TABLE 3

The Simultaneous Coexistence of Hope and Prognostic Awareness

ParentNarrative Excerpt
1“Hope is the antithesis of despair, not [the antithesis of] reality. The awful, painful, unavoidable reality from the moment of diagnosis, and in ever-increasing measure was that my beautiful little girl was going to die. In the midst of that sure and certain knowledge, resided hope.… To be hopeful is a function of the heart and a decision of will, to be realistic is merely a function of understanding the most likely outcome. They are not mutually exclusive, nor are they at odds with one another. They do not need to be in balance, there is not a sliding scale that allows them to coexist by degrees. They are independent of one another and they are as individual as are we. Two parents, a parent and a clinician, can share the same view of reality and not share the same hope.”
2“Partner with us and witness the transformative love of hoping for the impossible and the improbable while accepting the painful reality that our rare and beautiful child is gracefully exiting this world.”
3“I feel like I was simultaneously hopeful and realistic for the entire trajectory of [my child]’s illness and death. In fact, about a week before he died, my husband, two other children, and I had a conversation around [my child]’s bedside. We still hoped that God would intervene and do a miracle in [my child]’s body. At the same time, it looked like the miracle wasn’t going to happen and that [my child] was most likely dying.”
4“We continued to pray for a miracle.… It was a dance. A dance between our desire and His desire, until her desire became what seemed to be evident. Then all we hoped for, for her, was heaven.”
5“We had a constant hope the whole journey that [my child] would be healed and he would live a long life. I feel like that was kind of like a big umbrella over the whole journey. But there was also more ‘realistic’ hopes under that big one…while maintaining all of these different hopes for [my child]’s life, we also knew his prognosis.”
6“Hope and realism were in conflict the whole duration of [my child]’s treatment. Even when the latest scans would bring good news and hope would rise, realism was like the devil on the other shoulder, always saying ‘Yeah, but…’ When the doctors told [my child] there were no curative options and it was time to go on hospice, realism had the upper hand by far, but hope was still there.”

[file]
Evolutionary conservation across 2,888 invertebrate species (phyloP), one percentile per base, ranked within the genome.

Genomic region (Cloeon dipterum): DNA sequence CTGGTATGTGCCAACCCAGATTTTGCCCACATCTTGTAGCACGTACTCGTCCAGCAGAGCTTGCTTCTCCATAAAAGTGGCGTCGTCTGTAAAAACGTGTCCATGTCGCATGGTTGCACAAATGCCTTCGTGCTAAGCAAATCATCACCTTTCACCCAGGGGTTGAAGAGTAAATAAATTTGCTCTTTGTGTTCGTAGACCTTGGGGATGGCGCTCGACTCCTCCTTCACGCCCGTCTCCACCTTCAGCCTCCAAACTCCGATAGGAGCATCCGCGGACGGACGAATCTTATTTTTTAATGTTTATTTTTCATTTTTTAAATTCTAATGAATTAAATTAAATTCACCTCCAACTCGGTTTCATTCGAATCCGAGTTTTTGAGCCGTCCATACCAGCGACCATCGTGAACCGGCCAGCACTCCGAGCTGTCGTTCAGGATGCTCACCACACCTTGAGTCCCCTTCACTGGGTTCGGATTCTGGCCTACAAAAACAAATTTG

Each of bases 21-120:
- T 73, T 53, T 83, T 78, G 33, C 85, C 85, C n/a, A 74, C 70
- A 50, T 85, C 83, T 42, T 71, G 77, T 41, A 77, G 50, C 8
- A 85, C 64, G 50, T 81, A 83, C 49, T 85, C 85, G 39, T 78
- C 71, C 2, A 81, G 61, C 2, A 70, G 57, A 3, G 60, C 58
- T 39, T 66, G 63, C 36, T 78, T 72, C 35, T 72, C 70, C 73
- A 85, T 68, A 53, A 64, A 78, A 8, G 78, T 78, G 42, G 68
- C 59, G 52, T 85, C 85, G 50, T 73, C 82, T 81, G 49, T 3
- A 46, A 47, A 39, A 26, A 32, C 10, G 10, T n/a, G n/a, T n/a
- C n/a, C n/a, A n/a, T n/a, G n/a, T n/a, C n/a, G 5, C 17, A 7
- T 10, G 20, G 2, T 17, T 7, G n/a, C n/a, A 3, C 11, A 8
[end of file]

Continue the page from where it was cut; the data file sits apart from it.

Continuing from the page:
7“However, until the very end of [my child]’s life, I remained hopeful that he would be one of the few patients that survives despite the odds and grim prognosis the doctors gave us.”
8“When we were told that [my child] was terminal, we understood what that meant, and we knew most likely he would die from his illness barring any other tragic event or ‘a miracle’.… That being said, I remember telling someone, ‘We are living everyday as if it could be [my child]’s last but also as if he might live forever.’ That was hope.… The knowledge was ‘[my child] was probably going to die,’ the ‘hope’ was he just might be the exception.… In the darkest places of worry, sadness, and fear, there was the tiniest bit of light I would call hope.… I knew and completely understood what we were facing, but in hope, I was not giving up on [my child]…when someone plays the lottery for a chance to win…the odds are terrible and are stacked against anyone who buys a ticket, but having a lottery ticket in hand for one day gives a person the chance to dream and wonder.… Hope gives you the opportunity to dream and wonder about the possibility of your child beating the odds.”
9“The only way I could use to explain the way I felt during the time near the end of [my child]’s life is the image of the spinning dancer. Most of the time it seems so clear to me and easier to see that the dancer is spinning clockwise. Other times when I look through my peripheral vision or I am not looking so intently, my perception changes and I can see the other possibility (she is turning counterclockwise.) The reality is that there is not enough visual evidence that tells me one way or the other, but my focus tends to determine what I see…I am thinking that from a clinician’s standpoint, they are often wanting parents to see the reality of which way they see the dancer spinning: perhaps counterclockwise (ie, that a child is likely to die). A parent on the other hand wants to see the more natural path of clockwise (ie, the child will continue to live) because it is so ‘counter’ to think otherwise of our children.… It seems the ideal situation is when a clinician can use his/her communication skills not to convince a parent the dancer is spinning counterclockwise, but that that possibility exists. Somehow (through ‘I wonder’ statements or ‘I’m worried’ statements) they help the parent even for a moment to have a different focus and see a different reality while still acknowledging the existence of another viewpoint based on a lack of perfect knowledge. I knew as a parent that the possibility of [my child]’s death was a reality I had to face, but I coped by viewing the situation through the hopeful/easier viewpoint that things would work out and he would be healed…I always defaulted to my preferred reality, while still acknowledging on some level that least a few times I had seen (the spinning dancer optical illusion) spin counter to my desires, and that possibility did indeed exist.”